Rating: 4 out of 5.

This is a rousing historical fiction set in northern England in AD793. On June 8, AD793 Vikings pillage the monastery on Lindisfarne, and the Viking Age has begun. While Vikings kill and rape monks and villagers as they try to run from danger, a young monk named Hunlaf runs toward danger. Despite never swinging a sword before, he takes up a weapon and kills his first man. And so begins Hunlaf’s journey from monk to warrior, and his quest for vengeance.

After the Vikings leave Lindisfarne, Hunlaf is one of only a few survivors. He is tasked with communicating with a Viking that has been captured. Through a series of events, Hunlaf convinces the King that the Vikings are coming back and that the monasteries along the coast need protection. The King allows Hunlaf to raise his own warrior band, but offers no aid to do so. Despite long odds, Hunlaf gathers a rag tag group of soldiers committed to training the villagers and monks in defense of his monastery.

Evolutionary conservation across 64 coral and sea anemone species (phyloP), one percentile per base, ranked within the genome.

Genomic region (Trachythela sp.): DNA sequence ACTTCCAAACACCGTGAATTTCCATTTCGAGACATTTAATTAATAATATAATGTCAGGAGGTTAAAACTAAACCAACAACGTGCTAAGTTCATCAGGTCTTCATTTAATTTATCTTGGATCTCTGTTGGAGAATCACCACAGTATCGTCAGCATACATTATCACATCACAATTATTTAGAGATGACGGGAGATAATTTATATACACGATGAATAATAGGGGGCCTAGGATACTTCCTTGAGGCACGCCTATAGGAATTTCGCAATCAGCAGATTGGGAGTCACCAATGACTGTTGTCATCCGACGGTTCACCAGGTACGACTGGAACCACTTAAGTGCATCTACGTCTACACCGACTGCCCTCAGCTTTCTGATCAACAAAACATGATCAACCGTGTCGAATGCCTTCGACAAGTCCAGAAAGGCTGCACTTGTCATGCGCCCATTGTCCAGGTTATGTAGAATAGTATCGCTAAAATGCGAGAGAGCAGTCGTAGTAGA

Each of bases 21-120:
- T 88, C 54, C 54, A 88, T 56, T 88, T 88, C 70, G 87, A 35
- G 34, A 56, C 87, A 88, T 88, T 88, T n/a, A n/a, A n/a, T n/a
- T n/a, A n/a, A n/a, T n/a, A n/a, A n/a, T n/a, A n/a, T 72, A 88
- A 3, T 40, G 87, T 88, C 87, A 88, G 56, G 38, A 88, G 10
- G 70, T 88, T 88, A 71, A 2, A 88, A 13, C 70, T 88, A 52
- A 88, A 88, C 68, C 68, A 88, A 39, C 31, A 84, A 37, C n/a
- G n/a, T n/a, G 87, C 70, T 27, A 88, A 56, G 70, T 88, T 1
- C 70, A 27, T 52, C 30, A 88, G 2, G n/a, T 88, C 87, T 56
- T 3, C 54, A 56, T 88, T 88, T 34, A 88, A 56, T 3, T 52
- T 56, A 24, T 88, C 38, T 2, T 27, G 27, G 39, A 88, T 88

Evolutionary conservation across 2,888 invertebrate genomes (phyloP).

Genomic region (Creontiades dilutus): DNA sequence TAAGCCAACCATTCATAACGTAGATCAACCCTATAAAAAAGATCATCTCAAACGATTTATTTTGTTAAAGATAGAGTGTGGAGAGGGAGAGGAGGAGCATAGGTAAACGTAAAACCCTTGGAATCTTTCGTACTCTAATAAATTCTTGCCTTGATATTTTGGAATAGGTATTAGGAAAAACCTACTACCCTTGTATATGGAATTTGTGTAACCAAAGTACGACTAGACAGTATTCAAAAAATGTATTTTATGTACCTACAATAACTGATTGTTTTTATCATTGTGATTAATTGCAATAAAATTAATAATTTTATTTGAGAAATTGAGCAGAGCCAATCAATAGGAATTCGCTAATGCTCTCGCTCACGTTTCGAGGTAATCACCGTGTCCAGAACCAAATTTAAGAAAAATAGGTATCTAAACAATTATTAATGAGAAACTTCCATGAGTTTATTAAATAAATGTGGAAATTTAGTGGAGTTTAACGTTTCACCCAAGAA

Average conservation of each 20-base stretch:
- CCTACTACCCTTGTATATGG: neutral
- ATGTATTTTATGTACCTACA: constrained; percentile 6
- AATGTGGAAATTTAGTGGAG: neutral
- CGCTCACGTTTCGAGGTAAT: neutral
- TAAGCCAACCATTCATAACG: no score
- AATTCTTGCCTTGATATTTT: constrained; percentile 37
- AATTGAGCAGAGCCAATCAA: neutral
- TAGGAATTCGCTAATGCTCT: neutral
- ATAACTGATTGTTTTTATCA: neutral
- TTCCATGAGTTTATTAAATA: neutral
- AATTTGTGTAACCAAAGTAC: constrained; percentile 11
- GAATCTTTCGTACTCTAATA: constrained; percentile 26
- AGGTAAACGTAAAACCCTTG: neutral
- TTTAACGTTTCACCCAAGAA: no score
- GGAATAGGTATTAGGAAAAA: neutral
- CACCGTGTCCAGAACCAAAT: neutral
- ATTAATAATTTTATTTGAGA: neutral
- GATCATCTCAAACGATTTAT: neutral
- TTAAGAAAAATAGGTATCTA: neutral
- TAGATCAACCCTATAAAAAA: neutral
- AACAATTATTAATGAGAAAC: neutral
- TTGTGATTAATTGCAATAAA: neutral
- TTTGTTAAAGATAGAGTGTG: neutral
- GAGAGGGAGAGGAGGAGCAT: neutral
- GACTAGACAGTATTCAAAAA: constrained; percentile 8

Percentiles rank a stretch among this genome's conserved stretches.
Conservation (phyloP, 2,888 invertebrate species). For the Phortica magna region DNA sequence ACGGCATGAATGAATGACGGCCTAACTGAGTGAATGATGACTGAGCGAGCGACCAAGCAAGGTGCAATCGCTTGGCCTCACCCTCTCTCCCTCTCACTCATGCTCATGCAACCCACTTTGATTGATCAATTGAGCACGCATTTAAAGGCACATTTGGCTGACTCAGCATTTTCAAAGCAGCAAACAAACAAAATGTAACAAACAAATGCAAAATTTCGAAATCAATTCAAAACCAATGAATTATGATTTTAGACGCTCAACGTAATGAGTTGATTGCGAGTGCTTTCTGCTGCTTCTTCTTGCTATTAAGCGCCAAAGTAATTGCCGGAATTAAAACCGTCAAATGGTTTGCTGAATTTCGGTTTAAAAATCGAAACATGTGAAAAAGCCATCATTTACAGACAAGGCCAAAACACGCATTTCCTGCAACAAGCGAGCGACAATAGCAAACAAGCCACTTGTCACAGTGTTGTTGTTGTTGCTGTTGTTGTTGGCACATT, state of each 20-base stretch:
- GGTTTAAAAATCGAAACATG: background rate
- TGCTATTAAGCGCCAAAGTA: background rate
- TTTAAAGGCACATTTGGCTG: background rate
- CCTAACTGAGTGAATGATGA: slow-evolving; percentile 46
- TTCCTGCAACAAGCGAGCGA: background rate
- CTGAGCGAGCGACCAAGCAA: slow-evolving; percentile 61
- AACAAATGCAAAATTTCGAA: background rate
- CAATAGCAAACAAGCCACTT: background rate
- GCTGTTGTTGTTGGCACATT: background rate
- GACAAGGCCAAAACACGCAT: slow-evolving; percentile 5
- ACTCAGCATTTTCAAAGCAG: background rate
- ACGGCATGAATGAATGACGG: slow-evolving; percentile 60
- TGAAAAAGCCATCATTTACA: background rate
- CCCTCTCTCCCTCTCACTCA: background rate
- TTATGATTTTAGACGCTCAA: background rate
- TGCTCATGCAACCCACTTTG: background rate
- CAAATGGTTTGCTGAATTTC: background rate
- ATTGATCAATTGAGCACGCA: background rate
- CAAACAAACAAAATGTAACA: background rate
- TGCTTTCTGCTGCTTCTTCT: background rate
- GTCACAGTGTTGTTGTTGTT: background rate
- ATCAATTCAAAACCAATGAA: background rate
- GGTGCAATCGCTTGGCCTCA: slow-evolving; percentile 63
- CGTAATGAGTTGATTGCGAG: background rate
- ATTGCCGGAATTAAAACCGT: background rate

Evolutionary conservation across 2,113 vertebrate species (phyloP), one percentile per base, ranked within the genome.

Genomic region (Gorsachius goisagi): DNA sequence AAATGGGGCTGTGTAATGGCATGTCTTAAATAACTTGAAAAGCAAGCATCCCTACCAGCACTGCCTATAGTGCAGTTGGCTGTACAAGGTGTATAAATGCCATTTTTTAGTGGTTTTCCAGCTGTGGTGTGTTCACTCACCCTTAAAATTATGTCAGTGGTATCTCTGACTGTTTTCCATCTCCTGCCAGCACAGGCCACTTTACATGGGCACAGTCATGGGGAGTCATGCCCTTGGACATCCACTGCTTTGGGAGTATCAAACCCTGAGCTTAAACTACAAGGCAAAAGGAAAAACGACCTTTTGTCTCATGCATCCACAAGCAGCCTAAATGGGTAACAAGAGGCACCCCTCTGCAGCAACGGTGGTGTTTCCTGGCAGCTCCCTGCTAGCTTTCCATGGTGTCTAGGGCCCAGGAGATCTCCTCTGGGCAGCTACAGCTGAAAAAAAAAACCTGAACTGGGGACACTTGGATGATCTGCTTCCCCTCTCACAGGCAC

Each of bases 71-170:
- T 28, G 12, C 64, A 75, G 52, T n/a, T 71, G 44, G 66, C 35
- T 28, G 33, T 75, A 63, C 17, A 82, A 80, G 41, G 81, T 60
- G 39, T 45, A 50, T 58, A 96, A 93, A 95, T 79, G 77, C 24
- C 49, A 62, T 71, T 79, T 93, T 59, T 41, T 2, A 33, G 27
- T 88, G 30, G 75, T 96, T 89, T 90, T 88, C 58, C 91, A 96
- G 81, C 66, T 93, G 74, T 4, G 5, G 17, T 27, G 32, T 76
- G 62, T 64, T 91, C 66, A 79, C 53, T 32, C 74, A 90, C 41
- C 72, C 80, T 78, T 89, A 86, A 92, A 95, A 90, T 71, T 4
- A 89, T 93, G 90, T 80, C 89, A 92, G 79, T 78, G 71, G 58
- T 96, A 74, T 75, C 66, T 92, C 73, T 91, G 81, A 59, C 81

If you like a book with war, tactics, fighting, blood and guts set in early England, this is the one for you. The book is unevenly paced, with the first one-fourth limping slowly along. Once Hunlaf gets the go-ahead to defend his monastery, the pace begins to pick up and stays steady from there on. I really liked Hunlaf, and enjoyed seeing the relationships with his fellow soldiers develop. The author did a great job of writing about Hunlaf’s path from being a pious monk and his urge, and even enjoyment, of fighting in battle. He is clearly torn and thinks himself evil for wanting to fight, but can’t allow the Vikings to destroy more of his country without a fight.

The book ends on an interesting cliffhanger. I look forward to reading the next book if this is going to be a series.

Thank you to NetGalley and Head of Zeus for a free digital copy of this book in exchange for an honest review.